South Africa v Australia, 2nd Test, Johannesburg, 5th day

Two Tests not enough for a marquee series

Scheduling a two-Test series between Australia and South Africa, rivals with a rollicking recent history, was madness. And as a result, the series has no winner

Brydon Coverdale

November 21, 2011

Comments: 69 | Text size: A | A

Pat Cummins and Mitchell Johnson walk off after Australia's successful chase, South Africa v Australia, 2nd Test, Johannesburg, 5th day, November 21, 2011
Nobody who watched the two Tests will forget the way Cummins and Philander sparked their sides © AFP
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Ask the average South African or Australian cricket fan who won the Tests between the two sides in 2008-09 and they'll probably be able to tell you. Six gripping Tests were played and each side won three, both teams winning their away series. It was a magic home-and-away battle, full of memorable moments. Ask the same people who won the one-dayers or Twenty20s on those same trips, and expect a blank look.

In two years' time few people will recall, or care, who won the T20s and ODIs played in South Africa over the past six weeks. But the Tests, what with 47 all out, 23 wickets in a day, Australia's Wanderers chase, and the emergence of Pat Cummins and Vernon Philander, will be remembered. And fans will wonder how on earth it was only a two-Test series.

The balancing act between Test cricket and the shorter formats is necessary; boards make more money from T20s and ODIs, and cash has become king in cricket. But it cannot be at the expense of quality Test cricket. Scheduling a two-Test series between Australia and South Africa, rivals with a rollicking recent history, was madness. And as a result, the series has no winner.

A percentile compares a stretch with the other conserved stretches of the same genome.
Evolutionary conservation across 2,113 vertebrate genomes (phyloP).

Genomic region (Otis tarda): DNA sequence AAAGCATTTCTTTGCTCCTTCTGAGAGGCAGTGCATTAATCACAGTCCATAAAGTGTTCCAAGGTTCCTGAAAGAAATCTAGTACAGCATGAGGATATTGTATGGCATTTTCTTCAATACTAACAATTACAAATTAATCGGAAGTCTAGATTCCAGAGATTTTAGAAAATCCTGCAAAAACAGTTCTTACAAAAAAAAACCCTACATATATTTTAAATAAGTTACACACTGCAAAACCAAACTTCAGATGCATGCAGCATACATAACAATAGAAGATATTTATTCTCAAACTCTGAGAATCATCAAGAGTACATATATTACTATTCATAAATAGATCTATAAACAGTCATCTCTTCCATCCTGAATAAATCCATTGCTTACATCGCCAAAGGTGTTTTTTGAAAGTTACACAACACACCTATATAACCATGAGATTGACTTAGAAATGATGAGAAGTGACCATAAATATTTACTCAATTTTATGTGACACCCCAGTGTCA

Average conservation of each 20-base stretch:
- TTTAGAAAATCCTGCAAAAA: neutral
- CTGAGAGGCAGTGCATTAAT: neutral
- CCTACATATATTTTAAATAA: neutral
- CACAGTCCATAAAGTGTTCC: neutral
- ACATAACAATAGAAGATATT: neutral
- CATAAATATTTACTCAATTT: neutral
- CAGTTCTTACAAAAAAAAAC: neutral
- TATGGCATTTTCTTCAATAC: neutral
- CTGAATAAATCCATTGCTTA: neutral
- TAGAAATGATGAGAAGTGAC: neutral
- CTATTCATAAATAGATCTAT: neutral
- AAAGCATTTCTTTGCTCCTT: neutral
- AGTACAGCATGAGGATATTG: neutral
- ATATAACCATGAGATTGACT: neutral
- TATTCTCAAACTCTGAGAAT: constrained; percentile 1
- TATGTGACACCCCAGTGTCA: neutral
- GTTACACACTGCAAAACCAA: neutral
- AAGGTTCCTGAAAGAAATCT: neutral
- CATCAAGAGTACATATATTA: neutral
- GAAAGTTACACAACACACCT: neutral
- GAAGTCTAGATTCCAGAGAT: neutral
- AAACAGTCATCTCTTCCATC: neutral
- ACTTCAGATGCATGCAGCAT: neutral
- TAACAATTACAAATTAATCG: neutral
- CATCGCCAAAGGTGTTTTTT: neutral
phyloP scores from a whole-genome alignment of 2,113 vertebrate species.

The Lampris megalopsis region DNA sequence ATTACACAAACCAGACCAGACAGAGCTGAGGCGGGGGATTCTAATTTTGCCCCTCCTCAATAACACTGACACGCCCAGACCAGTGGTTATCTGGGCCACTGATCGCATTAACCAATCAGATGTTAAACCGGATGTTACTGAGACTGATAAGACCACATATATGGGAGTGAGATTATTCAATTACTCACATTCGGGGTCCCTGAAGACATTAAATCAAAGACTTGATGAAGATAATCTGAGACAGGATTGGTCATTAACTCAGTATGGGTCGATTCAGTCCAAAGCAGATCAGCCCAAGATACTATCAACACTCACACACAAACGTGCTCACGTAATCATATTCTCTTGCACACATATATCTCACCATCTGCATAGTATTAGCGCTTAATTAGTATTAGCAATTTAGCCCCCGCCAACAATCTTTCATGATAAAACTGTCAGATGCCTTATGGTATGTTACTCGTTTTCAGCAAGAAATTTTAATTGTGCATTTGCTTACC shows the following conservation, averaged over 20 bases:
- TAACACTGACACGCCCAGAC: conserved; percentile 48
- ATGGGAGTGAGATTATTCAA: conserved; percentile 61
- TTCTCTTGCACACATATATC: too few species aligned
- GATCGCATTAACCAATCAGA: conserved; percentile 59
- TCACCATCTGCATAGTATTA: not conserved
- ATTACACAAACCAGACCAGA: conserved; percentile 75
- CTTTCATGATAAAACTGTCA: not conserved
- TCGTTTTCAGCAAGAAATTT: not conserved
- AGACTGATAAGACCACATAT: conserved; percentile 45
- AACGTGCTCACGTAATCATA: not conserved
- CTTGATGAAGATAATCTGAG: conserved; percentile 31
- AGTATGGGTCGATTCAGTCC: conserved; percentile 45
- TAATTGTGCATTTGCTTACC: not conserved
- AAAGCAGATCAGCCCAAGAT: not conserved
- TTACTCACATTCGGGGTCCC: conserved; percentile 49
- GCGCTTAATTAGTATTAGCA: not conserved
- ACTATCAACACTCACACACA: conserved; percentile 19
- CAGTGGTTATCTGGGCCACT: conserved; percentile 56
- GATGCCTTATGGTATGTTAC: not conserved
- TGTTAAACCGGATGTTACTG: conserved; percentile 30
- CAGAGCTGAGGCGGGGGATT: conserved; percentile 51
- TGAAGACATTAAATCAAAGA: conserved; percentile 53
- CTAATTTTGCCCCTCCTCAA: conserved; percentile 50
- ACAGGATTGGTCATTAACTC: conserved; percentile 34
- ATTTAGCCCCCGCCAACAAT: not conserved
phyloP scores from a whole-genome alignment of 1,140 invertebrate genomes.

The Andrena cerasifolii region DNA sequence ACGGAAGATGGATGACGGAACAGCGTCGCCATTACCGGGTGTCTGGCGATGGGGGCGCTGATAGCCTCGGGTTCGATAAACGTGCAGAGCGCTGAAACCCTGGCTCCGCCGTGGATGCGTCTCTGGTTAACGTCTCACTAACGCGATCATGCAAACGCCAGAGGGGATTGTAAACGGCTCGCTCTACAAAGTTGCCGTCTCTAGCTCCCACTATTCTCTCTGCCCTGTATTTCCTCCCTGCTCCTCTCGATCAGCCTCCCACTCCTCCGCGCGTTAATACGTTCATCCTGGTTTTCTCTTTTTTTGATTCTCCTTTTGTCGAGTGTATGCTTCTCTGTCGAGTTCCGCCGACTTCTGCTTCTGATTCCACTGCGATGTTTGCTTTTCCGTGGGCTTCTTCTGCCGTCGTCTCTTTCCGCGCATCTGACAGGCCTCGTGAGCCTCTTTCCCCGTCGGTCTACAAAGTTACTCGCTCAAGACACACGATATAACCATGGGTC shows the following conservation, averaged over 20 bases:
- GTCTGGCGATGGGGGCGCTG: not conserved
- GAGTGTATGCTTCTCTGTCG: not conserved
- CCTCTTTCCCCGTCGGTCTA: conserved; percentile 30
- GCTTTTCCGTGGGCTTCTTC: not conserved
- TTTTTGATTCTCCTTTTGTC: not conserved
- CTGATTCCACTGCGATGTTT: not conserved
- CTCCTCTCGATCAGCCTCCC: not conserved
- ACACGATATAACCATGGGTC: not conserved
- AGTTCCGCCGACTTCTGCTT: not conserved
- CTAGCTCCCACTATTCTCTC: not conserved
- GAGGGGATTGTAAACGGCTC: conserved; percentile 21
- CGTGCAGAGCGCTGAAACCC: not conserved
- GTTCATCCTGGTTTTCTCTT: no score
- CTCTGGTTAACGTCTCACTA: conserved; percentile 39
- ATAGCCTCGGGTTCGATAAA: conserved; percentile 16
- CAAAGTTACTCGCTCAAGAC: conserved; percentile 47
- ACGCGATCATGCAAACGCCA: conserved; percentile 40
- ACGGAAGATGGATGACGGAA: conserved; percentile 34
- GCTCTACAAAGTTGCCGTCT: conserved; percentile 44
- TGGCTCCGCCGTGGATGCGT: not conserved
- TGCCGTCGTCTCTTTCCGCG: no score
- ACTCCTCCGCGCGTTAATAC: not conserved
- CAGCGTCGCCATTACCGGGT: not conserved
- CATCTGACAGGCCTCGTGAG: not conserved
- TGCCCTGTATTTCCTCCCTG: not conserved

The boards of both countries are stakeholders in the Champions League T20, which was played shortly before Australia's tour began. And the Australians need to return home for their own summer of cricket, which begins in nine days against New Zealand. But it remains a mystery how a third Test could not have been squeezed in, when it took 16 days to play five games in the short formats.

"I said that before the series, I think it's disappointing," South Africa's captain, Graeme Smith, said of the lack of a third Test. "When you have top teams playing each other it's always exciting, it's always competitive and it's good for Test cricket. The last few series we've played have been that way. This was no different. We would have loved to have had more. In the future that's certainly something that the administrators can look at."

Australia's captain, Michael Clarke, was so exhausted at the end of the tense Johannesburg win that he wasn't sure he could handle a third match. But of course he would have loved the opportunity to lead Australia to a 2-1 series victory.

"Yes, now you would say it would have been amazing [to play three]," Clarke said. "I love winning. There's nothing better than winning. But I think the way the series has panned out, a 1-1 draw, is a fair indication of where the teams are at."

Occasionally, a two-Test series can be justified, especially if the disparity between the teams is significant. But Australia and South Africa have provided some of the finest Test cricket when they have met in recent history, and combining their contests at home and away in 2008-09 with the series that has just finished, the results stand at 4-4.

"Hopefully it's a big thumbs-up for Test cricket," Smith said. "I think hopefully the way people will talk and write and present the series will be in a positive light. Especially after the disappointment of the ICC not taking on the Test championship, I think this was obviously a big tick for Test cricket.